How To Create And Act On Employee Feedback Surveys

While brands are always attempting to capture an accurate understanding of how customers perceive their products and services, some of the most relevant data for improvement can be collected via internal survey programs. Employees can help unlock answers to vital issues facing organizations in any industry, because they are the ones on the frontline experiencing how the strategies theorized by leadership are performing in reality. Additionally, employee feedback surveys help to inspire high levels of engagement, which can serve as a huge positive within any organizational structure. Actively listening to the voice of your employees will help influence a culture that encourages a high level of engagement, while granting leadership vital insights that can help improve the overall Customer Experience.

The goal of any employee feedback program is to find quantifiable data about how daily operations are being executed on an individual level. Often, these surveys will focus on creating an accurate depiction of a company’s culture. Understanding your brand’s existing culture can have a huge influence on engagement levels among your staff, and highly-engaged employees will have a direct impact on the way customers wind up perceiving your brand. Anonymous surveys are the most common form of employee engagement practices, but it is important to make sure that leadership has the knowledge to ask the right questions and be able to make legitimate changes from the information provided by your employees. While simply listening to the voice of your employee can help inspire employees to be 4.6 times more likely to be confident in their performance,[1] ultimately if leadership is not making legitimate adjustments based on this information it will wind up being a wasteful expenditure.

One growing trend in the employee feedback survey space is implementing the net promoter score® philosophy within this survey structure. This is a popular methodology that asks customers to rank their likelihood to recommend a product or service on a scale of 0-10, and segments customers into different categories according to their score. Brands can apply this philosophy to employees, by asking them to rank how likely they would recommend your workplace to family or friends. In doing so, you will be able to categorize employees on a quantifiable system that will help to direct the appropriate line of questioning and necessary actions. If an employee marked a score lower than 7, leadership can close the loop and create a more detailed dialogue about issues plaguing these individuals and apply that information to over-arching adjustments.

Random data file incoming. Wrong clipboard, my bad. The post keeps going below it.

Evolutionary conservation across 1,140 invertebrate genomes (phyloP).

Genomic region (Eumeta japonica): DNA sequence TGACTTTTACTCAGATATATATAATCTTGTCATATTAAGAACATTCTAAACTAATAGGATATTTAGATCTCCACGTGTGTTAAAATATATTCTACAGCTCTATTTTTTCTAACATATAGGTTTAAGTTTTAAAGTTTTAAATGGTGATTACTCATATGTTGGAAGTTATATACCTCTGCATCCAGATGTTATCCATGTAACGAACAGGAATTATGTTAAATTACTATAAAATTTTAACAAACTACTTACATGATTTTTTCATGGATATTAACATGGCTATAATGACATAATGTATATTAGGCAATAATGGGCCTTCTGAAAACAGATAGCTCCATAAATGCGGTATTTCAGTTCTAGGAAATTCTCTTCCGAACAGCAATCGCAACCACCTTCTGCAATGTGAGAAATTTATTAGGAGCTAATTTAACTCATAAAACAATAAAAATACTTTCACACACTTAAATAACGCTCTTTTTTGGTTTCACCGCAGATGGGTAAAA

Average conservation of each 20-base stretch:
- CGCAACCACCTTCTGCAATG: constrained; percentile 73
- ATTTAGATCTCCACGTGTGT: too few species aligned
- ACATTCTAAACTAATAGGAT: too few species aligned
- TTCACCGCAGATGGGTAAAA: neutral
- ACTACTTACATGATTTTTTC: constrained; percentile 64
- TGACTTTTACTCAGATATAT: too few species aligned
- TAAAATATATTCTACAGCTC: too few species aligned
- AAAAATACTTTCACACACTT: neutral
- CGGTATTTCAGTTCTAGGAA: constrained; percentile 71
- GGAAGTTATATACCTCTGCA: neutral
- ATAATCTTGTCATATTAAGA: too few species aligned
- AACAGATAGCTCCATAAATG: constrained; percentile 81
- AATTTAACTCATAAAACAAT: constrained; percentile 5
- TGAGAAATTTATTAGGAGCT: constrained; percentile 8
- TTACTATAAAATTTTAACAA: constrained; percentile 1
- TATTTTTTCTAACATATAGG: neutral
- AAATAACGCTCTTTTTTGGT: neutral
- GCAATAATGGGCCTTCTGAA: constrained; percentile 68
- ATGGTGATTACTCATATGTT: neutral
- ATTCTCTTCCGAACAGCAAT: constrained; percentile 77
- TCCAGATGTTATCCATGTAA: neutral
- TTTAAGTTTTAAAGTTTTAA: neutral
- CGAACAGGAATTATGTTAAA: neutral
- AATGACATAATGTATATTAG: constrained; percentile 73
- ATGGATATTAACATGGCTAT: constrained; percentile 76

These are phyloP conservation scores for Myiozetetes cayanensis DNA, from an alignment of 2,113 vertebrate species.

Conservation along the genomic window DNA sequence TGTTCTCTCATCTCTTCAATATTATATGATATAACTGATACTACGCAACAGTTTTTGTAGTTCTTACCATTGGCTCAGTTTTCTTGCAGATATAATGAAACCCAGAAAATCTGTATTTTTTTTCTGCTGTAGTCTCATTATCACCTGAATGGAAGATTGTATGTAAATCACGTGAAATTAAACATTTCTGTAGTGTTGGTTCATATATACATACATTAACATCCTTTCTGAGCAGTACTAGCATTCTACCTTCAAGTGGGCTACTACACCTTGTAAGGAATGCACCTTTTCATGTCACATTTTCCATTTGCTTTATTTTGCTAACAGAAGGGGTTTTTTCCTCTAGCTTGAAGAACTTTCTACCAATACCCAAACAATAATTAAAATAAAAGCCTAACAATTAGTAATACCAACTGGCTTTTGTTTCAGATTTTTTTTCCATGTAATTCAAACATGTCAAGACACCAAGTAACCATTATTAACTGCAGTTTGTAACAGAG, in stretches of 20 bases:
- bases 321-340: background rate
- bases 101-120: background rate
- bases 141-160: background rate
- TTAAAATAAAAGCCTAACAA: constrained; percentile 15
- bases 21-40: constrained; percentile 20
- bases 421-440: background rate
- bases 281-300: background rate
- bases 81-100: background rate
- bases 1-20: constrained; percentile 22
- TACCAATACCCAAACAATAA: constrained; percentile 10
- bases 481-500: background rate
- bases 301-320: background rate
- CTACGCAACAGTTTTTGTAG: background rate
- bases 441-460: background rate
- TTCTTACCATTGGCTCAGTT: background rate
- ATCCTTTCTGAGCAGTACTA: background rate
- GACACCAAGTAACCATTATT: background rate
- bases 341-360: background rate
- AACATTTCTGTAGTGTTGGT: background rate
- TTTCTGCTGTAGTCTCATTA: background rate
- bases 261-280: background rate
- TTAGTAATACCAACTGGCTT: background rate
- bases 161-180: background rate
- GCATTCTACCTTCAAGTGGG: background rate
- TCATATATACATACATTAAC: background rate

In addition to improving company culture, many of these employee feedback programs are designed with the goal of improving specific aspects of the customer journey that may be underperforming. If you have completed Customer Experience measurement programs that revealed these glaring issues, employee surveys can serve as a foil to the information you have already captured, helping leadership correctly prescribe the right course of action. Every brand will have its own unique set of questions that will uncover the best information and it is important that leadership stays engaged with the information provided instead of getting into a routine of collecting data and letting it become stale. While listening to employee concerns is important, if nothing is being done in response to their feedback, it could result in a completely disengaged staff, which overall has been estimated to cost organizations between $450-$550 billion dollars annually.[2]

Ultimately, to provide a great Customer Experience you need to have great employees turning the ideas provided by leadership into a reality. Applying employee feedback surveys in tandem with Customer Experience measurement programs you already have in place will help brand leadership find the right questions to ask. Once you have figured out what information you are attempting to uncover, it is vital that you follow up the data-collection process with established action priorities, to ensure that employees know that their voices are being heard and acted upon. In doing so, your brand will find that it has higher rates of employee engagement along with an improved customer perception of your organization.

Net Promoter, Net Promoter System, Net Promoter Score, NPS and the NPS-related emoticons are registered trademarks of Bain & Company, Inc., Fred Reichheld and Satmetrix Systems, Inc.

1,2 https://risepeople.com/blog/employee-engagement-statistics/


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